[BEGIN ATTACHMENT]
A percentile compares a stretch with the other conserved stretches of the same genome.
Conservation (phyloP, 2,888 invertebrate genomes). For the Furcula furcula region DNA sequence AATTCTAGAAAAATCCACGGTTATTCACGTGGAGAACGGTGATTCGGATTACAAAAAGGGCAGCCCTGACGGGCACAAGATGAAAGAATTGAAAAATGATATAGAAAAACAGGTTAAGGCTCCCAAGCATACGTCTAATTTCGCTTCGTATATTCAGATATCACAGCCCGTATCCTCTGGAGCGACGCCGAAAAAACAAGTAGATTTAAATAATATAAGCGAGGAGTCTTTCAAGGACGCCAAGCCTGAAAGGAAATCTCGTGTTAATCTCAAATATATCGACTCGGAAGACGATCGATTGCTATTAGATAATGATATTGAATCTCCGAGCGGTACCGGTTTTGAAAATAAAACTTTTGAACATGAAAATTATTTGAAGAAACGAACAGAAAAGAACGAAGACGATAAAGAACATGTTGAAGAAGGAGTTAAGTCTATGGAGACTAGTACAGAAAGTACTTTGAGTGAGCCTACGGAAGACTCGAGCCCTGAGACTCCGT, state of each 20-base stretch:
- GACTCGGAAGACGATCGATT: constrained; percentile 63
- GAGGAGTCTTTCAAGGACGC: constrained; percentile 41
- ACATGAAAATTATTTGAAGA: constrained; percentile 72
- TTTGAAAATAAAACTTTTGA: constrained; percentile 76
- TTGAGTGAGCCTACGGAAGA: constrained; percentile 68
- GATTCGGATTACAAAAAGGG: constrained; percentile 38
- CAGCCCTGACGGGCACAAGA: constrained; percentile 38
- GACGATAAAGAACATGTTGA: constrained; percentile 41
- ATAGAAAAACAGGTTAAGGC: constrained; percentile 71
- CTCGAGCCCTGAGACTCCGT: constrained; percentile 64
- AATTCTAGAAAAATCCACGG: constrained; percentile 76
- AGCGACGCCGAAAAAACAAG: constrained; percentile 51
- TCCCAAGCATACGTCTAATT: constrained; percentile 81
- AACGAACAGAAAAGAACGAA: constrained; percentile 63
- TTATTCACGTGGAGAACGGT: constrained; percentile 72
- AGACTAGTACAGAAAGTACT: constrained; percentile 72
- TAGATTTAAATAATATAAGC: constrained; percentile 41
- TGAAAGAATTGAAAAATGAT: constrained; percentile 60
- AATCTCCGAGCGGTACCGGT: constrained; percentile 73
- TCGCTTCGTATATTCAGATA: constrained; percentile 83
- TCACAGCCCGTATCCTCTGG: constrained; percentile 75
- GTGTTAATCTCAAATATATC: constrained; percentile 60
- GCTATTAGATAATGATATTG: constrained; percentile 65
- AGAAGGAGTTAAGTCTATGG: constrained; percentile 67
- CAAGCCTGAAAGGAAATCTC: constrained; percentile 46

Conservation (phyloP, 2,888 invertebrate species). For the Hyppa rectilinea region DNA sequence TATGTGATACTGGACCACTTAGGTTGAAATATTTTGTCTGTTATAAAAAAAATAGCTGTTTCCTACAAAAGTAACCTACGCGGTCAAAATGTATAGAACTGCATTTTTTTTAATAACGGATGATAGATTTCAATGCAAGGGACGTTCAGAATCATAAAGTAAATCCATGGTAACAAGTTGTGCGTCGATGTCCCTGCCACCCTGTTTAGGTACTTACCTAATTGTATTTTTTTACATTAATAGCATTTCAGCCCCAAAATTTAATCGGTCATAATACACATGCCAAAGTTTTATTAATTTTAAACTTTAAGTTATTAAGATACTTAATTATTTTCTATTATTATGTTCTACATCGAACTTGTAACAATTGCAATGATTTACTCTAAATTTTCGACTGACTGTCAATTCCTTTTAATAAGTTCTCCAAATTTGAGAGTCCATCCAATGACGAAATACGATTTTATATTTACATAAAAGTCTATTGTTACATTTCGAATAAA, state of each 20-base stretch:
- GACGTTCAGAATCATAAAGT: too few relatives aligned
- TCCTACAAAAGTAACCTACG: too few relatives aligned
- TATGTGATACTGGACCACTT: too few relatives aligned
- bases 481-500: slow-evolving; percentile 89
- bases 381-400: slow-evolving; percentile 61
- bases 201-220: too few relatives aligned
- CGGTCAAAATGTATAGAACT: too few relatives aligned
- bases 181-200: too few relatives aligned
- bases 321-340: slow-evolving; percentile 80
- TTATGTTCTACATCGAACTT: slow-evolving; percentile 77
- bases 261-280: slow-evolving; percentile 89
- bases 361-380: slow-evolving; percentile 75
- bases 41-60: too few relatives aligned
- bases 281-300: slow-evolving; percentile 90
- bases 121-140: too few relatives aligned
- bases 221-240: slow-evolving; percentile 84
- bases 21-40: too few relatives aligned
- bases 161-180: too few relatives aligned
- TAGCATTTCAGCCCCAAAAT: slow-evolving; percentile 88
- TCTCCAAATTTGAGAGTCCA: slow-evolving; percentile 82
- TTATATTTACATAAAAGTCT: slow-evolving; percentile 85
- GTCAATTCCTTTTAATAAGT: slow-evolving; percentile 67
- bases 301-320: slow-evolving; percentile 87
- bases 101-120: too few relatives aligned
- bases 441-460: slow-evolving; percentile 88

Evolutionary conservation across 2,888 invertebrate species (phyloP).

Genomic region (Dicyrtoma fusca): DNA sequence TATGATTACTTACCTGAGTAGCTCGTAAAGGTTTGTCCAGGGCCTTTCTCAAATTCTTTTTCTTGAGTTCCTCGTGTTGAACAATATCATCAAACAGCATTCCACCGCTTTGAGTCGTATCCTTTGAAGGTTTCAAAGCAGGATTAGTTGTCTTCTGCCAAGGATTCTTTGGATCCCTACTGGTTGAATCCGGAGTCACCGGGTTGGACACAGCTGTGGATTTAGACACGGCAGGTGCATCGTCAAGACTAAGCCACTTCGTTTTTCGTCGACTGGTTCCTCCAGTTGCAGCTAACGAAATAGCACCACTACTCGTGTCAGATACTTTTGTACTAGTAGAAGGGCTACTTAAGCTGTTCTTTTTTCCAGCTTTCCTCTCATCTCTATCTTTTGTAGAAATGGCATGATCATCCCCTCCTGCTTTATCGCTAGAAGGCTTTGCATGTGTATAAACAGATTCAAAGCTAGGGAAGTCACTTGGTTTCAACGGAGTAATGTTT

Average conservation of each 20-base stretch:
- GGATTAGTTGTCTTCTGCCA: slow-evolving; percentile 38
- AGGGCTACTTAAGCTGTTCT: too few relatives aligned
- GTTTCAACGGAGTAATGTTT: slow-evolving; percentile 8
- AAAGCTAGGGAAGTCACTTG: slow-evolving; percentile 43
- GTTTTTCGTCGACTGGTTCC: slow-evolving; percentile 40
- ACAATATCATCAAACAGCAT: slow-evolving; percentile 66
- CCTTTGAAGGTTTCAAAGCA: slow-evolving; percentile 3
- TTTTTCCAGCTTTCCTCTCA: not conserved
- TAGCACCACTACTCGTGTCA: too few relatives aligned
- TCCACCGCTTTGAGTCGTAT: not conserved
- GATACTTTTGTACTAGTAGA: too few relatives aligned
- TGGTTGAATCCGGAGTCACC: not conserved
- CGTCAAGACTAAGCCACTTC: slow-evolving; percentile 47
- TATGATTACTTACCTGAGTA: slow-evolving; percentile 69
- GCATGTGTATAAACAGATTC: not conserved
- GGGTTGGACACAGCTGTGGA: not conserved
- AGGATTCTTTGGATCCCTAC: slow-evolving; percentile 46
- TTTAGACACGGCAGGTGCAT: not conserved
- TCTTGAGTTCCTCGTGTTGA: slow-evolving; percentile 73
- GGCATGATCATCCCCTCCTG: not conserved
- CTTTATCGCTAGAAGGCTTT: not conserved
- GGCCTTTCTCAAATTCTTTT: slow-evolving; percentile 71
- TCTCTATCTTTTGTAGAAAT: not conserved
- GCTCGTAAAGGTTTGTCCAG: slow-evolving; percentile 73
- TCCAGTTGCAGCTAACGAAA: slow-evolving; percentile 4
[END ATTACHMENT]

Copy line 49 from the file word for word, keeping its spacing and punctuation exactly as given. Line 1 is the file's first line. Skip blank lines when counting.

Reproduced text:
- TTATATTTACATAAAAGTCT: slow-evolving; percentile 85